United Kingdom Charlotte Bray, Wagner, Strauss: CBSO Youth Orchestra / Jac van Steen (conductor), Symphony Hall, Birmingham, 23.2.2014. (RD)
Charlotte Bray: Black Rainbow (premiere)
Trisan und Isolde – Symphonic Synthesis (arr. Stokowski)
Richard Strauss: Also Sprach Zarathrustra
For 48 years from 1956 the former Midland Youth Orchestra for 48 years furnished some of the most satisfying concerts by any youth ensemble, not just in the region, but in the country – up there with the London and the (at the time) Leicestershire School Symphony Orchestras, then pioneers of excellence.
For 10 years now it has been rebranded the CBSO Youth Orchestra, and with that have gone a quality of coaching, planning and administration that have hoisted these young performers up numerous notches. Playing standards have rocketed. A 110-member full size ensemble, it has sprouted a kindergarten, the 50-strong CBSO Youth Orchestra Academy, where the seedlings of this excellence can be heard – soon in the most exacting programme (including Kodály’s fiendish Dances of Marosszék and Strauss’s exposed, grieving elegy, Metamorphosen) on Saturday 26 July.
If one needs any proof of the stellar, adult-standard quality the CBSO Youth Orchestra is attaining nowadays, its latest three-part offering at Symphony Hall spoke reams. Here was a calibre of massed instrumental playing, finessed interaction between sections, an intra-sectional intelligent alertness, plus often a quality of tone and timbre that beamed through solo or duet passages, that made one long to be amongst these players, to feel for oneself the musical togetherness that will have made this programme something they will remember all their lives.
Key to the fabulous articulation here, and these youngster’s electrifying response, was the man on the podium. Jac van Steen is one of the most exciting conductors one can watch at work today. He has made large-scale, neo-Romantic repertoire his own, and here, in Stokowski’s expansive orchestral synthesis from Wagner’s Tristan and Isolde, and Strauss’s Also Sprach Zarathrustra, he could not have been more in his element.
Yet, wildly expressive in some settings with adult players, van Steen, something of a youth orchestra specialist, here reined all in so as to nurse, and encourage, and make viable for his eager, beautiful-toned young charges, scores that might have swamped them or felt almost baffling. There was no talking down; no overstating; just a firm, shaping hand and watchful eye; crystal-clear leads; and a tender, nuanced guidance that yielded delight after delight. He looks after them.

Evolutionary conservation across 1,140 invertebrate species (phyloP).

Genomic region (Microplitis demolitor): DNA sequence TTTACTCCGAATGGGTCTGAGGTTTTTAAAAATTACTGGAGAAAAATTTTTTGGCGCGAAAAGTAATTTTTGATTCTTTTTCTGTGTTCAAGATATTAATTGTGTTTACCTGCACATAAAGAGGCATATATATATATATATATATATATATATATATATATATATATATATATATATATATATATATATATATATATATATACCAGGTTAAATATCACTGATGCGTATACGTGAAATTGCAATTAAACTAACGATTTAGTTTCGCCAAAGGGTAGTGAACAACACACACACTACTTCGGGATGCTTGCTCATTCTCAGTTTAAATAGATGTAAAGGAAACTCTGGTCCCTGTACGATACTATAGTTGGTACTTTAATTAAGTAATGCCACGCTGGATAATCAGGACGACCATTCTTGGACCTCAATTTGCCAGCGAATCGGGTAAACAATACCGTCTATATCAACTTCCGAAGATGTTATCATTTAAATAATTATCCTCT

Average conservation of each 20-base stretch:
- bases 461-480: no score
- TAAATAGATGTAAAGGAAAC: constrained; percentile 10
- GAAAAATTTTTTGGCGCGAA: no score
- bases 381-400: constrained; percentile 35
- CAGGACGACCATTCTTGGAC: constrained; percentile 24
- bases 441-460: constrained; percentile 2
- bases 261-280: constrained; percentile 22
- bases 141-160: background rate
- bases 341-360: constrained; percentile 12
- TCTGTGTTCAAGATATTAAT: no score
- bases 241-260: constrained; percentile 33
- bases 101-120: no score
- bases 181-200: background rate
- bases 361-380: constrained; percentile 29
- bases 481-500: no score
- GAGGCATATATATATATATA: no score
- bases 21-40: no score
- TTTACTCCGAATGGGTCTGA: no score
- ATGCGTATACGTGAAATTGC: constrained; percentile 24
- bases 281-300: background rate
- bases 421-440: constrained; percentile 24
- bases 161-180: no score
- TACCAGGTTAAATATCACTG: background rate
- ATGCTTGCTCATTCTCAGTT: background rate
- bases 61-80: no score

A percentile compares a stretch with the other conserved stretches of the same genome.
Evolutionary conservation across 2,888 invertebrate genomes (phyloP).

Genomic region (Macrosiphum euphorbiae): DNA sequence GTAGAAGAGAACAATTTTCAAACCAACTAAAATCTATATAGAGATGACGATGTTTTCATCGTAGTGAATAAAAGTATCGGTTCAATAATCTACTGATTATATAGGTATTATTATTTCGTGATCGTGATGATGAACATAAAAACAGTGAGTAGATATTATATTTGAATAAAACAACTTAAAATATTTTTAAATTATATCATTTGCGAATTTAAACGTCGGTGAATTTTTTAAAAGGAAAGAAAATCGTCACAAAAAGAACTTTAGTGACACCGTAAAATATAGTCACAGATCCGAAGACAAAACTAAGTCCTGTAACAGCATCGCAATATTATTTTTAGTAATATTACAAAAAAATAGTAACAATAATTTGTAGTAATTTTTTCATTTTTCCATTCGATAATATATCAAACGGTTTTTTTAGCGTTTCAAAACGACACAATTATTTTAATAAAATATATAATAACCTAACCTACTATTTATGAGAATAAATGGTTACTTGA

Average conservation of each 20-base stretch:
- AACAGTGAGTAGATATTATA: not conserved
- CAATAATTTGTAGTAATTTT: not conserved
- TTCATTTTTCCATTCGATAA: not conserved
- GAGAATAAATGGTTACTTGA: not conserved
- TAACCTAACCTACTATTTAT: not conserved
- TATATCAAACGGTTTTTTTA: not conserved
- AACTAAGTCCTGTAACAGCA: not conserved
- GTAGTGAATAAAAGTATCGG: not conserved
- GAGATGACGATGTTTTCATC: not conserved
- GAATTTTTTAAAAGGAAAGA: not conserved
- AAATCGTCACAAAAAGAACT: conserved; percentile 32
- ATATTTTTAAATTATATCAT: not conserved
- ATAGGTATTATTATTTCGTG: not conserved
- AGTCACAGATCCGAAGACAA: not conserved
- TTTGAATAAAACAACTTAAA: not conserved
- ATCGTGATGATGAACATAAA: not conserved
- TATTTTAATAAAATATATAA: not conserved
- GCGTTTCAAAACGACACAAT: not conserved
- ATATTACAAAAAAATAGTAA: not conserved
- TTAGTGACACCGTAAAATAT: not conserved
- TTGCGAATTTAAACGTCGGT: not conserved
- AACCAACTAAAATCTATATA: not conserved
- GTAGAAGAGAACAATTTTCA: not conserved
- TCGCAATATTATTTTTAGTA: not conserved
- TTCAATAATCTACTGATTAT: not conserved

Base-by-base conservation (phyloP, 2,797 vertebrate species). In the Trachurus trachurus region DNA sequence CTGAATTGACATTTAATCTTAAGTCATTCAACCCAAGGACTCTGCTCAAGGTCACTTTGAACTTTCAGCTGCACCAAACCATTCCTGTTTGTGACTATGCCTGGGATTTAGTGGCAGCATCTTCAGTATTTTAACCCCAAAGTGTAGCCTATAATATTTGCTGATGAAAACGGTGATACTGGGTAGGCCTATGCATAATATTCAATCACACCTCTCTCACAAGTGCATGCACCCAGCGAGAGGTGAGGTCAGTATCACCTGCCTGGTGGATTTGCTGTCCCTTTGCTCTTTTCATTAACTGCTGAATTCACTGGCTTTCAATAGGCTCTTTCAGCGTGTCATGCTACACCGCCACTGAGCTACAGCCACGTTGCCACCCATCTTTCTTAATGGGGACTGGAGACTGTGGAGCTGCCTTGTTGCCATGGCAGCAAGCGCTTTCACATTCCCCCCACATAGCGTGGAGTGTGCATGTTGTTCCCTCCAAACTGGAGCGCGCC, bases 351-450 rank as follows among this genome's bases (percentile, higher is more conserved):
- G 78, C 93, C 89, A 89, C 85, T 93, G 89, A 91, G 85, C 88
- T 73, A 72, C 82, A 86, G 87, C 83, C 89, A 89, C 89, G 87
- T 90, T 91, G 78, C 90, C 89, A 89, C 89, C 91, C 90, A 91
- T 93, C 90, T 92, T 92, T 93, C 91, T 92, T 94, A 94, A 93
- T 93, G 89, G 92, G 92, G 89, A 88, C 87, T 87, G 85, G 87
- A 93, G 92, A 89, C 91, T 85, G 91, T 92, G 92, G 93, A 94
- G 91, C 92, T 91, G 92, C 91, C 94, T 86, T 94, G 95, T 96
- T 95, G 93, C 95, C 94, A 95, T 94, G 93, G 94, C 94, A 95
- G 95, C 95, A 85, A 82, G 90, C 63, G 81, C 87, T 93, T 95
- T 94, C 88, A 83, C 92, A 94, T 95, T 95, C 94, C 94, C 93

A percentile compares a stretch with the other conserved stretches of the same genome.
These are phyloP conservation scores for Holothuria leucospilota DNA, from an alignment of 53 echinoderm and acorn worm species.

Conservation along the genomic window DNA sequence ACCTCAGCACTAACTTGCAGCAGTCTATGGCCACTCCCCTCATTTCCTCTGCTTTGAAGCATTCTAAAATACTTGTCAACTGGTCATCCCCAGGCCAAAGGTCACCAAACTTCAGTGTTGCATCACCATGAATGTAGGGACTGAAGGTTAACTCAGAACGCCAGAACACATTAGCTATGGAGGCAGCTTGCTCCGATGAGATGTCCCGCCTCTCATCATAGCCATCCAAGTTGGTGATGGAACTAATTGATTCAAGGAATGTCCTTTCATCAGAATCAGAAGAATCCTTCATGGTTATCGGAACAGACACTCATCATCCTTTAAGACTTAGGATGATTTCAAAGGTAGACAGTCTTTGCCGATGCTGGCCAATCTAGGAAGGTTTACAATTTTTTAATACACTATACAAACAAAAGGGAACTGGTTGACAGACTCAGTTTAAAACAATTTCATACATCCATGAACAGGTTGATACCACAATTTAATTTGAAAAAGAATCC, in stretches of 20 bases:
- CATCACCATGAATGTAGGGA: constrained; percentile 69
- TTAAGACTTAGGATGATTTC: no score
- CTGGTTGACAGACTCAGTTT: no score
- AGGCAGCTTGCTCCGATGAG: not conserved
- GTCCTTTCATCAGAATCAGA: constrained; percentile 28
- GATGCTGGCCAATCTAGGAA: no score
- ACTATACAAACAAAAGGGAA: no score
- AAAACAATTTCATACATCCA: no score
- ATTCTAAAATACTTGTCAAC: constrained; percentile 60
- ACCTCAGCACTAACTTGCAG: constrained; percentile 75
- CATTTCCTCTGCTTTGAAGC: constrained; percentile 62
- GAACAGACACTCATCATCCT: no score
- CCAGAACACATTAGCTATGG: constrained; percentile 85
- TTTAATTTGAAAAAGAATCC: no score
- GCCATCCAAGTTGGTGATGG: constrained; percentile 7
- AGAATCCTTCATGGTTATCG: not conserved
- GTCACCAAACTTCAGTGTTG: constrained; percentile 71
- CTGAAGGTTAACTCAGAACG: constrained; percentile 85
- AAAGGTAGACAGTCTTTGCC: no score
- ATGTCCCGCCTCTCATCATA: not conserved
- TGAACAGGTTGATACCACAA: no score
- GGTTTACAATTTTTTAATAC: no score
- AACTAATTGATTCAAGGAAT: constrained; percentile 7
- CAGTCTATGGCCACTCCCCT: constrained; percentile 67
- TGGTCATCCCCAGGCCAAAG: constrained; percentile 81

What revealed the orchestra’s quality instantly was its new commission, Black Rainbow, a world premiere from Charlotte Bray, whose association with the CBSO include close links with the groundbreaking Birmingham Contemporary Music Group. Hers was a thrilling, riveting score, from its dark opening in percussion, brass, woodwind and low strings, eerily attacked by clappers and bass drum to the scintillating sustained last chords. It’s possible to talk about accessible Modernism these days – the former rebellion against serialist dictatorship having converted into young composers subsuming and revitalising Schoenbergian devices. Haunting, like a massive landscape with open skies and endless seas, and in fact inspired by a bewitching, many-layered lunar phenomenon, it dazzled and mesmerised, in an almost Lutoslawskian way, tubular bells not least, its patternings (flute, for instance) endlessly intriguing, the penultimate string assault awesome and portentous.
Thanks to van Steen, these perceptive youngsters fitted tiny sforzandi, intricate inner rhythmic effects, astonishing pianissimo cello and double bass detail, and miraculous slivers of cor anglais with bass clarinet, into all the right slots. The togetherness of the ensemble in the Strauss – perhaps less so in flailing central passages of the Wagner – was quite breathtaking; and it was impressive to have six offstage horns who matched the accuracy of five onstage so terrifically with no audible glitches anywhere. There are shattering moments where you sense Siegfried’s Funeral Music about to surface; and where you felt Tristan’s Act III Overture nosing in, the emotional pull was tangible.
The impressive sound quality in Zarathrustra, as in the Bray, owed itself to three things: the quality of the wind, brass and (here, vast) percussion desks, meticulously prepared; the opening – to two-thirds – of Symphony Hall’s capacious echo chambers, often far less gaping during the Oramo era; and to the upper string sound, taking a lead from a superb, shimmering leader and soloist, Diego Vassallo, son of the CBSO’s cello section leader. I thought for appetising tonal quality these strings matched if not excelled the current CBSO: a sound closer to the miracles Sakari Oramo, a violinist, instilled into the main orchestra.
Fabulous timpani, nerve-wracking pizzicato basses, oboe-bassoon interaction, a viola solo to be cherished, and the gut-wrenching string sextet that grows out of the textures like a scented Mediterranean bouquet, these were among the treasures that we heard with pinpoint clarity, in a way that even with von Steen’s tidiness the slightly opaquer Wagner just missed. Eerie, questing, then almost redemptive in the teasingly built, trombone-led fugue, this orchestra even managed to bring Zarathrustra the narrative piquancy (plus bleating), of Don Quixote. The leader, paired with his deputy, sounded out of this world; but then so did all that he touched; and broadly the same could almost be said of this gallant orchestra as a whole.